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Old Posted Jul 9, 2013, 2:59 AM
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I've always found it funny that despite Portland's touchy-feelly, enviro, granola eating reputation, it's transit ridership levels are very low and it's walk/bike share isn't anything to write home about either.
Portland, like Apple, is mostly about good marketing.
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Old Posted Jul 9, 2013, 3:00 AM
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I've always found it funny that despite Portland's touchy-feelly, enviro, granola eating reputation, it's transit ridership levels are very low and it's walk/bike share isn't anything to write home about either.
Yeah, its transit ridership is lower than Seattle's, lol. So much for that "rail bias".
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Old Posted Jul 9, 2013, 4:40 AM
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I'm still impressed by Portland - it's leagues better than every other city under 4 million people (yet Portland is only 2 million people), and also leagues better than metros several times its size (Atlanta, Miami, Dallas, Houston, Phoenix, Detroit, Los Angeles etc). Overall, I'd say that western cities (even San Jose when you compare to American cities in general, and LA despite its sprawly nature and reputation) do very well. NYC, Philadelphia, Boston and Baltimore have had extensive transit now for over a century of continuous operation, yet new 20th century western cities large and small are exceeding some of these East Coast cities in transit ridership as well as walk/bike use. It's quite interesting, really.

Impressive (especially for size and age of systems) - Portland, Denver and Salt Lake City

Surprised - San Jose

Has room to grow and plays into the stereotype, but not bad for a 20th century "America city" - Los Angeles

Frankly I've spent most of my life in transit-hostile areas, where transit systems are left to rot and mismanaged (or dirty and unsafe if they exist at all), or where the people are so anti-transit that there hardly is any transit (and yet they complain about traffic). So to see Denver, SLC, Portland, and of course the larger western/west coast cities investing so heavily in transit and complete streets for bikes/peds is refreshing. I just wish SF would ramp it up...Muni Metro needs to be beefed up and Caltrains needs to find the funding to extend into the city. Would be great to have HSR between SF and LA too.
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Old Posted Jul 9, 2013, 5:01 AM
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Not that it really makes much of a difference, but Memphis's transit/walk/bike percentage should be 2.9%
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Old Posted Jul 9, 2013, 5:07 AM
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I'm a bit shocked at how high Halifax is in terms of transit share. It's ahead of some pretty major cities. Walk/bike share, sure. We're not that big, so it's easier for people to walk to destinations that in really major cities. But we have no subway, LRT, or commuter rail, and our bus service isn't terribly frequent (most routes are every 1/2 hr) so transit share is very surprising.
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Old Posted Jul 9, 2013, 5:59 AM
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Quote:
Originally Posted by emathias View Post
Relevant if we were talking about cities, but we're talking about metro areas. What other metros get to carve out a huge chunk of their suburbs into a separate metro area?
Get to? Are you serious? The seemingly arbitrary split of what was for decades roundly considered a single metropolitan area was imposed by the OMB and Census Bureau in 2000. Forumers have repeatedly contested the idea that the Bay Area is composed of two discrete metropolitan areas, and you know that. And in answer to your ludicrious question, Angelenos "get to" chop off the entire Inland Empire as if it were some unrelated, unattached metropolitan area. Not that they "get to" have any say in that...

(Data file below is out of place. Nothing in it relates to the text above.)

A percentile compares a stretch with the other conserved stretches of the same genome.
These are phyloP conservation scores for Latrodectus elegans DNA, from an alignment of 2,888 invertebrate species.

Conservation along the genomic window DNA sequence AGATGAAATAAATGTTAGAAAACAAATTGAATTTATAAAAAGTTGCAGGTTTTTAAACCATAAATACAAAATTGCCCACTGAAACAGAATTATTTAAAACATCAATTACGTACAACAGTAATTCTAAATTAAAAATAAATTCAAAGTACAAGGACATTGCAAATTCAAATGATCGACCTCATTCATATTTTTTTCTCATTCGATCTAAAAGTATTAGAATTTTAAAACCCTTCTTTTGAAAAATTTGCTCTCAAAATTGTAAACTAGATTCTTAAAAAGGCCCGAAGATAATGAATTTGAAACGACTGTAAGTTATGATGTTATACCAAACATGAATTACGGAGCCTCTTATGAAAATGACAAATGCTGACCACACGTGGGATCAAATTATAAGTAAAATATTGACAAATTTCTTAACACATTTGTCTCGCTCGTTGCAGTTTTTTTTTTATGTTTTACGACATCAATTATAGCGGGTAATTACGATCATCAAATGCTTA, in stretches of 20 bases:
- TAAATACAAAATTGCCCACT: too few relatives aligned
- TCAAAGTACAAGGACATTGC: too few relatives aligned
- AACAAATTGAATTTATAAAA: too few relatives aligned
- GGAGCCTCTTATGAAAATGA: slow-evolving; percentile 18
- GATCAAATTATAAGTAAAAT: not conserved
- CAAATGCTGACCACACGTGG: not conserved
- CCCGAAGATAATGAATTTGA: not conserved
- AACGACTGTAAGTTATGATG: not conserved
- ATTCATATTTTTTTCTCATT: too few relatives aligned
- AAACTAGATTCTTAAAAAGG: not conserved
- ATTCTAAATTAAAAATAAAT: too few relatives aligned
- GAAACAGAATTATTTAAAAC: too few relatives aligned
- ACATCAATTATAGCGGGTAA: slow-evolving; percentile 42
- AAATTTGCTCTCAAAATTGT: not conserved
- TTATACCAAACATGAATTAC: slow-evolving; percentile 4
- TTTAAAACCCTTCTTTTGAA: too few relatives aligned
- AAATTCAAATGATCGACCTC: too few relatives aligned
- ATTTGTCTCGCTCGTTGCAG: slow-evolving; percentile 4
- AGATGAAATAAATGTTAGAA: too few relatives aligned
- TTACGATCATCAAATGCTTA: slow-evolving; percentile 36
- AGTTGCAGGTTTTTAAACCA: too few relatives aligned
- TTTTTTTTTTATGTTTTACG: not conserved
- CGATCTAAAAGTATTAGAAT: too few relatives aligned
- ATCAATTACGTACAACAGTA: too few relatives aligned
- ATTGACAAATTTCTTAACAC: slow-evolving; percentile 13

Quote:
Yes, but most aren't in areas that are split so nicely into urban/surburban areas. How different would Philly or Chicago or D.C. or even Seattle or Denver numbers look if you could so conveniently slice out an enormous chunk of their suburbs into a separate metro area?
If things were different, they would be different.
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Old Posted Jul 9, 2013, 6:32 AM
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Where are Sacramento's numbers? I know it would rank on these lists.
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  #18  
Old Posted Jul 9, 2013, 1:28 PM
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Originally Posted by fflint View Post
Get to? Are you serious? The seemingly arbitrary split of what was for decades roundly considered a single metropolitan area was imposed by the OMB and Census Bureau in 2000. Forumers have repeatedly contested the idea that the Bay Area is composed of two discrete metropolitan areas, and you know that. And in answer to your ludicrious question, Angelenos "get to" chop off the entire Inland Empire as if it were some unrelated, unattached metropolitan area. Not that they "get to" have any say in that...
It goes by commute share. If less than 25% of a county's residents don't work in the "central counties". Silicon Valley seems to be a bit of a separate center from San Francisco, it's not really a suburb of San Francisco the way the northern peninsula or inner East Bay seems to be.
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Old Posted Jul 9, 2013, 2:04 PM
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Crazy that Atlanta's transit share is so low, especially since they have a halfway decent heavy rail system. Miami has a higher transit share and they have a one line rail system with some spurs (and the people mover i guess, but still).
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Old Posted Jul 9, 2013, 2:11 PM
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Portland's numbers in every category are impressive to me, esp considering the context of its development.

I would like to see NOLA added.